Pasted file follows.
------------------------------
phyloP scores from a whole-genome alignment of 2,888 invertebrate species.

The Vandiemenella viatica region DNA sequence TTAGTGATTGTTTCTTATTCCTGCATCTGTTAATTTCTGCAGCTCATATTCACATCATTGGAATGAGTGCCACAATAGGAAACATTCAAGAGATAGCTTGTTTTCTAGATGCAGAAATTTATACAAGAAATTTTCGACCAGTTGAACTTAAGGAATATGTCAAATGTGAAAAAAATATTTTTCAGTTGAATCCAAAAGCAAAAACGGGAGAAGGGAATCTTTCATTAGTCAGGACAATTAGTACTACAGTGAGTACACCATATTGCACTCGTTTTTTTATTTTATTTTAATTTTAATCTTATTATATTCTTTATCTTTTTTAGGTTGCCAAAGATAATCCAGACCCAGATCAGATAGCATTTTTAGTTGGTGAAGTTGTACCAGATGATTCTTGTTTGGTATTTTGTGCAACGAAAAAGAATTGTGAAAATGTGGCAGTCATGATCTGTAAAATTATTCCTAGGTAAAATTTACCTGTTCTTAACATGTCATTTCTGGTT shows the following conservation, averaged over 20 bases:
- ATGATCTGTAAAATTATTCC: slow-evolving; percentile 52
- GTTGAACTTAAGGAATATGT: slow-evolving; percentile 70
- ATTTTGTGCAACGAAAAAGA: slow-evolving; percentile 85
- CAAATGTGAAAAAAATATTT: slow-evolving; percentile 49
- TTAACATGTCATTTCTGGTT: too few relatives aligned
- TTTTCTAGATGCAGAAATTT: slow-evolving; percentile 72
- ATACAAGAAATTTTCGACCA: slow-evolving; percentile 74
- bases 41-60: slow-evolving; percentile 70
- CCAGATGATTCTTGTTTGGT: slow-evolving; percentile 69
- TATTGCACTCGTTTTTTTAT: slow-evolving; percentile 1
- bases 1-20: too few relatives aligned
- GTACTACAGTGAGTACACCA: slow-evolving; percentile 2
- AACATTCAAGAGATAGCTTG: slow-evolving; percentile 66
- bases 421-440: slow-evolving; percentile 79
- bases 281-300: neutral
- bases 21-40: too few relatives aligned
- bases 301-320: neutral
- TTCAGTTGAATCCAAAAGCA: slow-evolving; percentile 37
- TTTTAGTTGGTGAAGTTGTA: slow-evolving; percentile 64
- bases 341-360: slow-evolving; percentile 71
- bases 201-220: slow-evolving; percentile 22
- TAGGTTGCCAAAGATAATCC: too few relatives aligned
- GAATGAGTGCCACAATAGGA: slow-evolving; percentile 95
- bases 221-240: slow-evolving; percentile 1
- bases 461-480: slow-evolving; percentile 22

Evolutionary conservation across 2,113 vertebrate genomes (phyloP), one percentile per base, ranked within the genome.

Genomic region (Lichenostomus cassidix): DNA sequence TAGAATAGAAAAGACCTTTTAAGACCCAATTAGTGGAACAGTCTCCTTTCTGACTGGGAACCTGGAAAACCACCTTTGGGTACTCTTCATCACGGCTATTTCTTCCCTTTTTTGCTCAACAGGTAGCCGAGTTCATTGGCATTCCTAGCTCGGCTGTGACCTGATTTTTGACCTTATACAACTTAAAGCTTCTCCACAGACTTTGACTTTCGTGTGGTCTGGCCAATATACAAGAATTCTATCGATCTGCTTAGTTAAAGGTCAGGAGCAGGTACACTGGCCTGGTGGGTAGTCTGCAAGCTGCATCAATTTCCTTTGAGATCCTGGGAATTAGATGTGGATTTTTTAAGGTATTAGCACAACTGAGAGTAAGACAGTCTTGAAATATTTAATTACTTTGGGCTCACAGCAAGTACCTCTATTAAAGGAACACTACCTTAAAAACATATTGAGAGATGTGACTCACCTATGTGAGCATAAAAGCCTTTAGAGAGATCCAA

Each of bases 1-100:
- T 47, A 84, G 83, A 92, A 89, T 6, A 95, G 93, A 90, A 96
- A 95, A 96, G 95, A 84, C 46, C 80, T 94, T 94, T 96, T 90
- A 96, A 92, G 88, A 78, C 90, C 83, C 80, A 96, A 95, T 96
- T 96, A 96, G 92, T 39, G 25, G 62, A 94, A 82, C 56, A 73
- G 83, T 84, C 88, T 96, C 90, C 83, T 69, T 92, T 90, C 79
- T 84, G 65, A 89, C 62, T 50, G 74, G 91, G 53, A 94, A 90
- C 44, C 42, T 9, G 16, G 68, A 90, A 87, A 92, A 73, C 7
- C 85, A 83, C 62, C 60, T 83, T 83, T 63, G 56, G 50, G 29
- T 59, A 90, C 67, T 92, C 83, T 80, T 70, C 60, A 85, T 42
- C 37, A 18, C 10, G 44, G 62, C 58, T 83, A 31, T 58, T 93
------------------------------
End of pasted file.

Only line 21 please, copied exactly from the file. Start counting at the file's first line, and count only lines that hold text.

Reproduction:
- TTTTAGTTGGTGAAGTTGTA: slow-evolving; percentile 64